Some simple ways to include more fiber in your diet include:

  • Making the switch from regular soda to fiber-rich OLIPOP
  • Leaving the skin on your apples and pears when you eat them
  • Eating more avocados
  • Choosing to consume whole grains instead of refined versions whenever possible

Is TikTok a Reliable Source for Gut Health?

Gut health is an important area that many of us are focusing on as we learn more about how to improve our health. And while it is possible to get reliable information about this topic from TikTok, many of the people sharing this information don’t have the credentials to give true and reliable information.

So, if you're going to lean on TikTok for your gut health information, check the source of your information. Make sure the accounts you’re following are run by doctors, dietitians, or other credentialed professionals.

And the next time you’re watching endless hours of TikTok, and you’re craving something to sip on that WILL improve your gut health, check out all the delicious and healthy flavors of OLIPOP!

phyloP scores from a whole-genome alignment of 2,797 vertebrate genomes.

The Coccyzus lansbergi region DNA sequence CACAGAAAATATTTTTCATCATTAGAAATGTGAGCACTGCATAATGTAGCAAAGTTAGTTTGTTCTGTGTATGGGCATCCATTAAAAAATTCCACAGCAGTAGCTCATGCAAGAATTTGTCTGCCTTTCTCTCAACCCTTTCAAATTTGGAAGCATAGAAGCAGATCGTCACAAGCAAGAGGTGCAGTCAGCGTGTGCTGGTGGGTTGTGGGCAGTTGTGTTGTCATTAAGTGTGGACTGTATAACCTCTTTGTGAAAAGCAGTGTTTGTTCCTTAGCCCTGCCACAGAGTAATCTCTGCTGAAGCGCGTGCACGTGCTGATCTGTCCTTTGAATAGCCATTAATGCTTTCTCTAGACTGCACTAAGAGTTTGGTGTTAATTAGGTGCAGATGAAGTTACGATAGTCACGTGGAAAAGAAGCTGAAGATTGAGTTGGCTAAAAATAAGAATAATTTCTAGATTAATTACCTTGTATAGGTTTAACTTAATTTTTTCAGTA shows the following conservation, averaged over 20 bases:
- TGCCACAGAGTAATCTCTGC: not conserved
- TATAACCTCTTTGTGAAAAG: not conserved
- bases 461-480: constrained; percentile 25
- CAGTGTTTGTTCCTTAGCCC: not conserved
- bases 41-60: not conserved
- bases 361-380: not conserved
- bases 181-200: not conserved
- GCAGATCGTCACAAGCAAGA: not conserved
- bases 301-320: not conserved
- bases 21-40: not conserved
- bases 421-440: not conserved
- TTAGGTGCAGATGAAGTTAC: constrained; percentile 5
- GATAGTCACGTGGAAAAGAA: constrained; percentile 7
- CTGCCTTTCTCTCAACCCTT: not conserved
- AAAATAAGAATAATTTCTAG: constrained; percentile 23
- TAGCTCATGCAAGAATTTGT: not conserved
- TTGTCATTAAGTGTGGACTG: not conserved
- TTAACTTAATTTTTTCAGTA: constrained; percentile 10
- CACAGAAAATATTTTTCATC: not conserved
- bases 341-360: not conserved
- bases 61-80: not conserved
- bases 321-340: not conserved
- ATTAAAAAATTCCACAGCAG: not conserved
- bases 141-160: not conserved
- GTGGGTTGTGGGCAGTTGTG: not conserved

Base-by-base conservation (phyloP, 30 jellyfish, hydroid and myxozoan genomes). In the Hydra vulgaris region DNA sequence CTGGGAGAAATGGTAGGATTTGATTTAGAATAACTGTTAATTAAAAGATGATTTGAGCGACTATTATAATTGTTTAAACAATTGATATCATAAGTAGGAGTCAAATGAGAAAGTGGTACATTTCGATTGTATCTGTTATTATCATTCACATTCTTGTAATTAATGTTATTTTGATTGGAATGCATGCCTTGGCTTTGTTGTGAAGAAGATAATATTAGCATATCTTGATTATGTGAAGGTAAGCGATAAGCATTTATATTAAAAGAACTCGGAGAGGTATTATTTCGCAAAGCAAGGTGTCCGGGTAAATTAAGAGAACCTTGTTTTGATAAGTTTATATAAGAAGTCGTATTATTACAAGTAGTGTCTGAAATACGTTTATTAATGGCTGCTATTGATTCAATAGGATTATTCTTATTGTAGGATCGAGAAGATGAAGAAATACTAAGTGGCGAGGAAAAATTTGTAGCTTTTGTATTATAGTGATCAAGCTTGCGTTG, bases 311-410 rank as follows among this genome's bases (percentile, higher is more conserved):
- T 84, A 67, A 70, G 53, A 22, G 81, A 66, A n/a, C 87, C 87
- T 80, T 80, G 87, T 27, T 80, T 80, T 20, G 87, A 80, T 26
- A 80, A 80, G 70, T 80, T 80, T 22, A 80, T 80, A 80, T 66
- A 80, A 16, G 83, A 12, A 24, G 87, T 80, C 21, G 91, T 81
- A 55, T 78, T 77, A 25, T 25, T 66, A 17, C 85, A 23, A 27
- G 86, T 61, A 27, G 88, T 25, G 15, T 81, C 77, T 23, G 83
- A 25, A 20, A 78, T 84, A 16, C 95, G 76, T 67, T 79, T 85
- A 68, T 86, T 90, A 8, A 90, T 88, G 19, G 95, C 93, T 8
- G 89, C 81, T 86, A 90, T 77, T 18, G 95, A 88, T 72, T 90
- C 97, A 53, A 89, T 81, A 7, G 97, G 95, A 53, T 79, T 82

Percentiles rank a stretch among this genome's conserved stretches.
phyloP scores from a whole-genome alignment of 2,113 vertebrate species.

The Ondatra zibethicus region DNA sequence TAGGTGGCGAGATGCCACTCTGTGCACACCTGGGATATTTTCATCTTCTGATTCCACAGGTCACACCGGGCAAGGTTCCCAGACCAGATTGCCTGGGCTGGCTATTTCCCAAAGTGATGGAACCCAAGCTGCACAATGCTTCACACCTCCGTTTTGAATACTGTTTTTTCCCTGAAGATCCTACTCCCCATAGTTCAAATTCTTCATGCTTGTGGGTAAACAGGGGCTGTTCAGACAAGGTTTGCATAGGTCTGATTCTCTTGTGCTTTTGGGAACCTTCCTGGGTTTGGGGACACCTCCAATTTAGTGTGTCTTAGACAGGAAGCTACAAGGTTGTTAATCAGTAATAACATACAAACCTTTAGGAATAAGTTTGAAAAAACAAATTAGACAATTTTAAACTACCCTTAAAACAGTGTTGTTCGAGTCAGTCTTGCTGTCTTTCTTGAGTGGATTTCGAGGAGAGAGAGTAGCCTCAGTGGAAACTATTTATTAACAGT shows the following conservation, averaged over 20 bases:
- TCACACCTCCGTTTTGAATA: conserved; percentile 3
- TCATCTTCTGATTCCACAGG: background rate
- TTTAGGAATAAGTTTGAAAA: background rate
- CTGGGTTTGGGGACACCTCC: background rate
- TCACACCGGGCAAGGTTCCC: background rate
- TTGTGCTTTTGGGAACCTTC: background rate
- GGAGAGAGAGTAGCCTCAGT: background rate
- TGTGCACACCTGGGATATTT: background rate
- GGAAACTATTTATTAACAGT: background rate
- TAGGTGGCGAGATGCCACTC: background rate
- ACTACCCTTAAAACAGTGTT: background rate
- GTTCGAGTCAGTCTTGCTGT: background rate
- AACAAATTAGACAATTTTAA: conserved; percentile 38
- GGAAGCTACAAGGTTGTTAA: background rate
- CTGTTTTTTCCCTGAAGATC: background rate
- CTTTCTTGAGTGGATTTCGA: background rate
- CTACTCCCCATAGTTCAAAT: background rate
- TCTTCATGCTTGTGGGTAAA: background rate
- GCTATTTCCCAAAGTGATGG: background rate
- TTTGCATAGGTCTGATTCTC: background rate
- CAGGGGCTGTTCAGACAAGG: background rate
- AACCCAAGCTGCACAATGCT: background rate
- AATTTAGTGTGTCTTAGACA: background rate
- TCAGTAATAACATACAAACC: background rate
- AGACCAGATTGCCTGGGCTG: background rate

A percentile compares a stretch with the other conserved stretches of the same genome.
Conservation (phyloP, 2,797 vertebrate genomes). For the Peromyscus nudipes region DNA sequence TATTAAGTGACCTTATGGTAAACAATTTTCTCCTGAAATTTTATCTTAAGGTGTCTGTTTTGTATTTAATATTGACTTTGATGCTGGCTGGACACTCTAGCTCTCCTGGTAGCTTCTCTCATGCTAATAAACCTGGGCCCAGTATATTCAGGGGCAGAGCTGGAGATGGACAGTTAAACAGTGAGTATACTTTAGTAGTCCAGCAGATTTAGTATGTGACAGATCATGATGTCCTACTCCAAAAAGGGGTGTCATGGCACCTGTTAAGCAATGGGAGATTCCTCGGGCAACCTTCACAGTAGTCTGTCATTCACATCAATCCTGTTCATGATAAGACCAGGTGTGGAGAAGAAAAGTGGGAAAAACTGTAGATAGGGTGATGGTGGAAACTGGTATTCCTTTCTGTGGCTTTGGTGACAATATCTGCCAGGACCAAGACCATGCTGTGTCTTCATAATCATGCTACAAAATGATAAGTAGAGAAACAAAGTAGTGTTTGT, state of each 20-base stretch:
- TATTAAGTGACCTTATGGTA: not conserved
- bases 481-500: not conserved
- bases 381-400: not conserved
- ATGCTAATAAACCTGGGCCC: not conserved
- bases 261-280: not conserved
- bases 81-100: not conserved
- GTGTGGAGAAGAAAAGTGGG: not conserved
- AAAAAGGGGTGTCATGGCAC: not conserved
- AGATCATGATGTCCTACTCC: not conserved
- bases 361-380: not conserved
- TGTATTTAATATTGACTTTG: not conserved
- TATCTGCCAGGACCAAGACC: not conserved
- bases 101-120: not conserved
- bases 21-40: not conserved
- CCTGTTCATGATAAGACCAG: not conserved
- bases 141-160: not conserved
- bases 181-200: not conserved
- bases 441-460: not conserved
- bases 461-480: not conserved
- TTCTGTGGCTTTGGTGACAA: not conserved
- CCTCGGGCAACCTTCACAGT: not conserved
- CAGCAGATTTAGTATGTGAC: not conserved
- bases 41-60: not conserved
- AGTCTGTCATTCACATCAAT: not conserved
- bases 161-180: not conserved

1. Comp G, Dyer S, Gottlieb M. Is TikTok The Next Social Media Frontier for Medicine? AEM Educ Train. 2020 Oct 21;5(3):10.1002/aet2.10532. doi: 10.1002/aet2.10532. PMID: 34095694; PMCID: PMC8155692.
  2. American Heart Association. How Bacteria In Your Gut Interact With Your Mind. https://www.heart.org/en/news/2020/05/28/how-bacteria-in-your-gut-interact-with-the-mind-and-body#:~:text=Gut%20bacteria%20have%20been%20linked,at%20home%20in%20human%20bodies.
  3. Khanna R, MacDonald JK, Levesque BG. Peppermint oil for the treatment of irritable bowel syndrome: a systematic review and meta-analysis. J Clin Gastroenterol. 2014 Jul;48(6):505-12.
  4. Nee J, Ballou S, Kelley JM, Kaptchuk TJ, Hirsch W, Katon J, Cheng V, Rangan V, Lembo A, Iturrino J. Peppermint Oil Treatment for Irritable Bowel Syndrome: A Randomized Placebo-Controlled Trial. Am J Gastroenterol. 2021 Nov 1;116(11):2279-2285.
  5. Galeotti N, Di Cesare Mannelli L, Mazzanti G, Bartolini A, Ghelardini C. Menthol: a natural analgesic compound. Neurosci Lett. 2002 Apr 12;322(3):145-8.
  6. Spagnuolo R, Cosco C, Mancina RM, Ruggiero G, Garieri P, Cosco V, Doldo P. Beta-glucan, inositol and digestive enzymes improve quality of life of patients with inflammatory bowel disease and irritable bowel syndrome. Eur Rev Med Pharmacol Sci. 2017 Jun;21(2 Suppl):102-107. PMID: 28724171.
  7. Brett J. Deters, Mir Saleem, The role of glutamine in supporting gut health and neuropsychiatric factors, Food Science and Human Wellness, Volume 10, Issue 2, 2021, Pages 149-154, ISSN 2213-4530
  8. Sanders ME, Merenstein DJ, Reid G, Gibson GR, Rastall RA. Probiotics and prebiotics in intestinal health and disease: from biology to the clinic. Nat Rev Gastroenterol Hepatol. 2019 Oct;16(10):605-616. doi: 10.1038/s41575-019-0173-3